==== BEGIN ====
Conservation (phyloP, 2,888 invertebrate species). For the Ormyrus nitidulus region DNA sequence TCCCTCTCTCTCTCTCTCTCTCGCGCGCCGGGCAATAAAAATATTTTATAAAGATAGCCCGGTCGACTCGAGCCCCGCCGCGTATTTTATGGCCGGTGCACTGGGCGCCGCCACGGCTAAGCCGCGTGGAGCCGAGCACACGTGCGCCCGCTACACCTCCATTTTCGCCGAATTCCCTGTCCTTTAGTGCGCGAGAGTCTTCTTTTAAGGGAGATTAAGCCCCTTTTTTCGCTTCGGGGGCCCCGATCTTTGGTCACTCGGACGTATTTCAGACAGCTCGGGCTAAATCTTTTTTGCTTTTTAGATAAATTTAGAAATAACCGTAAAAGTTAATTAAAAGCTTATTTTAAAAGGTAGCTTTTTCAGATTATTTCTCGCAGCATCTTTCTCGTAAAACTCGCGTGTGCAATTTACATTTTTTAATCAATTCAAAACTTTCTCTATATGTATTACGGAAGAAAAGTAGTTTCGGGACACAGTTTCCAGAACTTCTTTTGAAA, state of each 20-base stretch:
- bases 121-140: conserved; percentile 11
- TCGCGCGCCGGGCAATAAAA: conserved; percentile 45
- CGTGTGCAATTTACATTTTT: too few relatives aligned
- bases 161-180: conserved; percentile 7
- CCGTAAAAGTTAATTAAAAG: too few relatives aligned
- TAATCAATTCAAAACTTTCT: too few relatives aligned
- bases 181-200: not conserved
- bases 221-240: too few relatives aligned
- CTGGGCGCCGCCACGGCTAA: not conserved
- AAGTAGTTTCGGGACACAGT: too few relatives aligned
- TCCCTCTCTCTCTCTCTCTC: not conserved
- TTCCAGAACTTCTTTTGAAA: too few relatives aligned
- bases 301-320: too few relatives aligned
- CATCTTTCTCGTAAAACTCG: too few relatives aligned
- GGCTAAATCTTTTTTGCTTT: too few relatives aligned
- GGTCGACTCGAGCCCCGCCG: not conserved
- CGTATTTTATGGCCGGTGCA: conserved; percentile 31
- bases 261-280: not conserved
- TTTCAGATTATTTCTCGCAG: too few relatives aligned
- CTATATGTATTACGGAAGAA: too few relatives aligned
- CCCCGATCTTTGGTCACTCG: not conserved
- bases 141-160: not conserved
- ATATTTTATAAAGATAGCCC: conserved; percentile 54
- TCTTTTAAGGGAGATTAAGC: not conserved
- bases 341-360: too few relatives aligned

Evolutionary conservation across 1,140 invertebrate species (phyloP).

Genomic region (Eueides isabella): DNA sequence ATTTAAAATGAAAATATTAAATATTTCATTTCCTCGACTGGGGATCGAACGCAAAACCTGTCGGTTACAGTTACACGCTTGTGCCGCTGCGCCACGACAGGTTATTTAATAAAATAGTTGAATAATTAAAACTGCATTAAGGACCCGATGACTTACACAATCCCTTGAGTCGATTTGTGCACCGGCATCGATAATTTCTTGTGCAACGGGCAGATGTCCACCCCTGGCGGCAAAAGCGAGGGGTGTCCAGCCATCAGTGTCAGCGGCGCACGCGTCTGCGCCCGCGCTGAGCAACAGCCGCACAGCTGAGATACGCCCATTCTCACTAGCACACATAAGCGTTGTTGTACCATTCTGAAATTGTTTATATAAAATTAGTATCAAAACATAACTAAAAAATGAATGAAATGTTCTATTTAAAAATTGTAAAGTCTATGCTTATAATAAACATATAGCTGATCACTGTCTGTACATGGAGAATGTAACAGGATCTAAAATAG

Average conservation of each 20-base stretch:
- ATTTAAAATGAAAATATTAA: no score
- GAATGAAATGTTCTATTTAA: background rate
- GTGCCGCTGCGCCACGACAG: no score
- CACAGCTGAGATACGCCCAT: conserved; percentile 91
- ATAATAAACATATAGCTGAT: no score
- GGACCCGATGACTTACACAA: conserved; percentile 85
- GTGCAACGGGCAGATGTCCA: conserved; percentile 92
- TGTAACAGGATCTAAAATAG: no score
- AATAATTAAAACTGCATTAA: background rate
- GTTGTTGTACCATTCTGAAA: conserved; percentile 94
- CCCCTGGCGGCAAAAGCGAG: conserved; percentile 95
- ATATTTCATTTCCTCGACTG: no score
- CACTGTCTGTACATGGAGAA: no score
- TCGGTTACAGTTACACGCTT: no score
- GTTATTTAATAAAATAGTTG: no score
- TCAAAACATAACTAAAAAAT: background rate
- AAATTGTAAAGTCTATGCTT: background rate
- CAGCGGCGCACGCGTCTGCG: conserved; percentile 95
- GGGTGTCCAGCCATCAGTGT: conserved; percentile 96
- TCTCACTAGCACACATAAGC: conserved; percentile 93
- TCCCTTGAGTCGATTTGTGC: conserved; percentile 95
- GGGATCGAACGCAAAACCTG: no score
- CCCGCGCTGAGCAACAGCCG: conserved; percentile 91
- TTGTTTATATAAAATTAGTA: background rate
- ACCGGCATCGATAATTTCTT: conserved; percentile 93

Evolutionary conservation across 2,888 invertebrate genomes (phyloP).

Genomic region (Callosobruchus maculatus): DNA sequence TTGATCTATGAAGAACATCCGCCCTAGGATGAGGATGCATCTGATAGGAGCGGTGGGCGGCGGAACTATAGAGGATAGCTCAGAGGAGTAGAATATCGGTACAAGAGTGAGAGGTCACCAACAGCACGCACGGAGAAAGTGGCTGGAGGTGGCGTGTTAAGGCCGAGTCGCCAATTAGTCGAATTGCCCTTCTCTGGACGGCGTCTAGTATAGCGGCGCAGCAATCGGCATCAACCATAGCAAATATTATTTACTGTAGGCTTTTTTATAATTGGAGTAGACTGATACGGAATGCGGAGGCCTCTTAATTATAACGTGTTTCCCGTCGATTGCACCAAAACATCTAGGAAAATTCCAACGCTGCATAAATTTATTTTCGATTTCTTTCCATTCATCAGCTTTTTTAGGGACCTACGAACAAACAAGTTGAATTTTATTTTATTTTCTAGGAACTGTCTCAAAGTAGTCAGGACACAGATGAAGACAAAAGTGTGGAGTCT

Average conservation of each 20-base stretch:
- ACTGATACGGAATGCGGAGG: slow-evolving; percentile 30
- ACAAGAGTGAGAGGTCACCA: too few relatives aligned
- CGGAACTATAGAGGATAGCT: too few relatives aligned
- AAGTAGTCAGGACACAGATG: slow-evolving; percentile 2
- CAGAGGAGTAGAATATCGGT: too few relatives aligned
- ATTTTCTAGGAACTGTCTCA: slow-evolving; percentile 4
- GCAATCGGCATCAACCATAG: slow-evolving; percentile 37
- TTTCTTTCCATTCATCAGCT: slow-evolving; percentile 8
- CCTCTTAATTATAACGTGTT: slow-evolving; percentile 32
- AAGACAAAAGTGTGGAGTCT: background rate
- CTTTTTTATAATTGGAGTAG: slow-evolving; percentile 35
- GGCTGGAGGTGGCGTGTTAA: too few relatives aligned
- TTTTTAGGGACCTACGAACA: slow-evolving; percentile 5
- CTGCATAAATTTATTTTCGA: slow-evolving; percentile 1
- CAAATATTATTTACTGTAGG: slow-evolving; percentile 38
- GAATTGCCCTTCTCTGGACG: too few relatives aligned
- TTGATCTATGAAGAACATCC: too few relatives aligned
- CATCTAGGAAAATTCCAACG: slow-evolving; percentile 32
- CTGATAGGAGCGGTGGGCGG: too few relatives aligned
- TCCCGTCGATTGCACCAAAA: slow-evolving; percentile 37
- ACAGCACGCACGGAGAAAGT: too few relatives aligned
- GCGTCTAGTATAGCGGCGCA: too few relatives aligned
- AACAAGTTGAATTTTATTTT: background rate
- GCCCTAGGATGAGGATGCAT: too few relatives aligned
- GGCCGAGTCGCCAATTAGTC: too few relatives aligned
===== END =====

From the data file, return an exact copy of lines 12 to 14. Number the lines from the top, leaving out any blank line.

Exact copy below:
- TCCCTCTCTCTCTCTCTCTC: not conserved
- TTCCAGAACTTCTTTTGAAA: too few relatives aligned
- bases 301-320: too few relatives aligned